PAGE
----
Canadian home prices in May were up 13.6% from a year earlier, according to the Teranet-National Bank National Composite House Price Index. The 12-month gain was strongly influenced by Vancouver, up 17.1%, and Toronto, up 16.0%. In the other four markets surveyed, the 12-month rise ranged from 5.6% in Halifax to 11.4% in Ottawa. In Calgary it was 7.8% and in Montreal 8.5%.
May was the second consecutive month in which prices were up from the month before in all six metropolitan areas surveyed. The monthly rise of the composite index, 1.3%, was the largest since last September. The monthly rise was 2.3% in Ottawa, 1.8% in Montreal (the largest gain in this market since June 2007), 1.2% in Vancouver and Calgary, 1.1% in Toronto and 0.7% in Halifax.
Teranet – National Bank National Composite House Price Index™
Since market conditions have been loosening across Canada - from April to June of this year, the number of existing homes sold declined much faster than the number of new listings - it is too early to conclude that the relatively vigorous prices rises of April and May mark the beginning of a trend. The prospect of harmonized sales taxes coming into effect July 1 in Ontario and B.C. may have had the effect of pushing up sales in Vancouver, Toronto and Ottawa in the preceding months.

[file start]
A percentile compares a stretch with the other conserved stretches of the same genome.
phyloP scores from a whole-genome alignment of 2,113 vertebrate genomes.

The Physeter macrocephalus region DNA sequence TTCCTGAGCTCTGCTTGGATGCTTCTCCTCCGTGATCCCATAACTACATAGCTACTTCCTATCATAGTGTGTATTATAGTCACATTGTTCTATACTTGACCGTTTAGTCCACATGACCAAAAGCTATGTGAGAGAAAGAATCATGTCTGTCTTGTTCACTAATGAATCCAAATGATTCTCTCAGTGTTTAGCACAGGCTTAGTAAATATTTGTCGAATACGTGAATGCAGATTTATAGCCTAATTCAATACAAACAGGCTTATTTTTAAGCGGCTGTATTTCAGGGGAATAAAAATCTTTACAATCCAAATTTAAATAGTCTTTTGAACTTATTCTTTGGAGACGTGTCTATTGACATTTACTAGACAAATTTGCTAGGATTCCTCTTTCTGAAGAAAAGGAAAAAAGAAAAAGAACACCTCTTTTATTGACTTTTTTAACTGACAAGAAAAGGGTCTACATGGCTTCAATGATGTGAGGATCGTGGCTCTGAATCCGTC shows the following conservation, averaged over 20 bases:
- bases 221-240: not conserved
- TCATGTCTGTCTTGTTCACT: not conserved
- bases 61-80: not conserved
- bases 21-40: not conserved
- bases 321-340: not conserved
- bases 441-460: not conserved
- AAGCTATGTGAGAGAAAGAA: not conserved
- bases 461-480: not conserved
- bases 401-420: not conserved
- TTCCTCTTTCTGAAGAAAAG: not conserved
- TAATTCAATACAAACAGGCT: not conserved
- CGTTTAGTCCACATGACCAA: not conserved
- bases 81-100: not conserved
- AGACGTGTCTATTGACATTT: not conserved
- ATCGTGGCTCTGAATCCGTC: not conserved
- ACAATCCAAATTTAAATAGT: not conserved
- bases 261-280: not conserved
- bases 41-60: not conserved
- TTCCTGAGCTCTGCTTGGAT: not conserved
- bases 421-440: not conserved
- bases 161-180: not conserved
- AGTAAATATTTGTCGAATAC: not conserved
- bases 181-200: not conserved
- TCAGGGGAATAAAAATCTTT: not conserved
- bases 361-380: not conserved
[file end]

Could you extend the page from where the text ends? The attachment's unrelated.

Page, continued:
The Teranet–National Bank House Price Index™ is estimated by tracking observed or registered home prices over time using data collected from public land registries. All dwellings that have been sold at least twice are considered in the calculation of the index. This is known as the repeat sales method; a complete description of the method is given at www.housepriceindex.ca
The Teranet–National Bank House Price Index™ is an independently developed representation of average home price changes in six metropolitan areas: Ottawa, Toronto, Calgary, Vancouver, Montreal and Halifax. The national composite index is the weighted average of the six metropolitan areas. The weights are based on aggregate value of dwellings as retrieved from the 2006 Statistics Canada Census. According to that census1, the aggregate value of occupied dwellings in the metropolitan areas covered by the indices was $1.168 trillion, or 53% of the Canadian aggregate value of $2.207 trillion.
All indices have a base value of 100 in June 2005. For example, an index value of 130 means that home prices have increased 30% since June 2005.
Marc Pinsonneault Senior Economist Economy & Strategy National Bank Financial Group